Los Angeles Times

Gender politics in the toy aisle


State lawmakers have plenty of necessary and appropriat­e tasks ahead of them, such as preparing for a hotter, drier future, devoting adequate resources to fight and prevent devastatin­g wildfires and supporting school districts as they help students overcome learning loss from the pandemic months.

Rearrangin­g the toy shelves in major retail chains is not one of those tasks.

Neverthele­ss, a bill awaiting Gov. Gavin Newsom’s signature or veto would require stores or chains with more than 500 employees statewide to create gender-neutral toy sections, in which playthings traditiona­lly associated with girls and with boys are commingled on the shelves. The stores could maintain separate sections for toys targeted to each gender, but only if they added a gender-neutral section as well. The bill, AB 1084, would require the same of child-care products such as pacifiers.

To be clear, it’s a great idea for stores to create toy sections where boys don’t feel odd for choosing a baby doll and girls feel welcome to take home a toy truck. A few big-box retailers, including Target, already have done away with signs and other visual markers that certain toys are for girls and others for boys. Toys R Us no longer labels toys as being for boys or girls.

But even when stores don’t specifical­ly label toys, the sea of pink and lavender on some toy aisles delivers an unspoken yet loud “girl” message while the blue tones of others signal boys.

In catalogs of educationa­l toys, girls are generally pictured with jewelry-making kits while boys are shown with constructi­on sets and science kits, a disappoint­ing throwback. And though of course a child can choose, it can be a powerful force of discourage­ment when a girl is trying to shop for a Superman costume for Halloween in an aisle where she’s surrounded by boys, while a boy hunts the pink row for a cat costume.

Still, the movement is mostly away from rigidly gendered toys to a more universal approach. Toy maker Hasbro, which earlier this year removed the “Mr.” from the brand name of its Potato Head line, is a pioneer in the movement. Neither families nor toy makers nor stores need the state’s interventi­on to make this happen; demand is already beginning to rearrange the landscape.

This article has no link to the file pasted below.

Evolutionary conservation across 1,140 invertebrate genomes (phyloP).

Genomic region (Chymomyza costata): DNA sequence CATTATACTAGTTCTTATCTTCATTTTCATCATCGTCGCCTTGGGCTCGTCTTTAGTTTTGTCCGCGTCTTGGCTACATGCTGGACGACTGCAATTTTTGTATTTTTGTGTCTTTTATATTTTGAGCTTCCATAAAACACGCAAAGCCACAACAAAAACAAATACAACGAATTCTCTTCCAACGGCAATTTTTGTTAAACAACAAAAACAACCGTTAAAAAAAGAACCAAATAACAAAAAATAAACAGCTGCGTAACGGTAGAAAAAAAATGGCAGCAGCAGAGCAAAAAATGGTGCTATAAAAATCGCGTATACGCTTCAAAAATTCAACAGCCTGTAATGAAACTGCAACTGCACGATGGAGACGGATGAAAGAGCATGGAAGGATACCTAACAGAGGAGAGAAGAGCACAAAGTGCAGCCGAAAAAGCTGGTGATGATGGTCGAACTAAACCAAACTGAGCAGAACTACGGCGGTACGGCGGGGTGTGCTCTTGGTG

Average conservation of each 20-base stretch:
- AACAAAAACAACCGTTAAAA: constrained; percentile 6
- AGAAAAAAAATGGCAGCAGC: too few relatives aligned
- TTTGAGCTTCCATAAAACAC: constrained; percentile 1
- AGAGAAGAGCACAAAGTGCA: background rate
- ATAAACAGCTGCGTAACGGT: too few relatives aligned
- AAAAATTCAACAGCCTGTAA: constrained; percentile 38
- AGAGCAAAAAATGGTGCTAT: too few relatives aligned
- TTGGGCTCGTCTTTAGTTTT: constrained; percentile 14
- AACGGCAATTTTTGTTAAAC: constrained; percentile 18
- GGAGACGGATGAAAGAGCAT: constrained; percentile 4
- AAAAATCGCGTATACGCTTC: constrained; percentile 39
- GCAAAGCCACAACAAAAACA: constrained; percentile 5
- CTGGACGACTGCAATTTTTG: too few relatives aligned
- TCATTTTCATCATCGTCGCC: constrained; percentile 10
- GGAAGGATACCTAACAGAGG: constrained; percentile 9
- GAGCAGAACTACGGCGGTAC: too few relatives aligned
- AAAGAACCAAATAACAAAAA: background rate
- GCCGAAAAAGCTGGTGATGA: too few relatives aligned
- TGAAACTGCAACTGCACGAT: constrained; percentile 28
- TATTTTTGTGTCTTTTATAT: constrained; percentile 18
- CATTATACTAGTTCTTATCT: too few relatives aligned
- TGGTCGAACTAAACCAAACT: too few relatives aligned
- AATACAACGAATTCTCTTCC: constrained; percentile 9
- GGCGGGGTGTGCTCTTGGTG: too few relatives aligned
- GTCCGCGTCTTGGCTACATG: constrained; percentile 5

Even if it weren’t, though, the bill represents nannyish overreach. Just because something might be a good idea doesn’t mean it makes for good legislatio­n. How private companies choose to arrange a display of toys or any other products is simply not government business.

As small as the reach of this bill would be, the concept it represents is of major concern: another inch in the Legislatur­e’s mission creep from public policymake­r to private overseer. We saw it with the 2018 California law — now being challenged in court — that requires corporatio­ns to include women on their board of directors. In 2020, the Legislatur­e compounded the overreach by requiring corporate boards to add people of color too. Again, the goal is noble. The boards of publicly held companies were overwhelmi­ngly white and male, and some studies show that corporate diversity is good for business. But if the companies are going to be dodos about it, that’s really their business.

When it comes to social engineerin­g, public agencies should feel free to encourage more solar roof panels using tax benefits, surround kids with genderneut­ral toys in public school kindergart­en classes and provide public colleges with the financial resources to allow more low-income students to access higher education.

That public role extends to the private sector when it comes to preventing employee abuse by setting standards for safe working conditions and hour and wage regulation­s, and protecting consumers with product safety laws. The state also safeguards the civil rights of transgende­r people by ensuring their right to use the restroom of the sex with which they identify, including in private stores and restaurant­s.

But progressiv­e lawmakers need to check this trend toward interferin­g in seemingly every aspect of private commerce. They already appear aware that they cannot restrict how toys are labeled because that might cross the line into federally protected speech. But it shouldn’t take the U.S. Constituti­on to keep the Legislatur­e — or Newsom — from regulatory overreach.

The governor should veto the bill and, in the future, legislator­s should ask themselves whether their personal values should trump those of private companies and consumers who are able to make their own decisions.

How private companies choose to arrange a display of toys is simply not government business.

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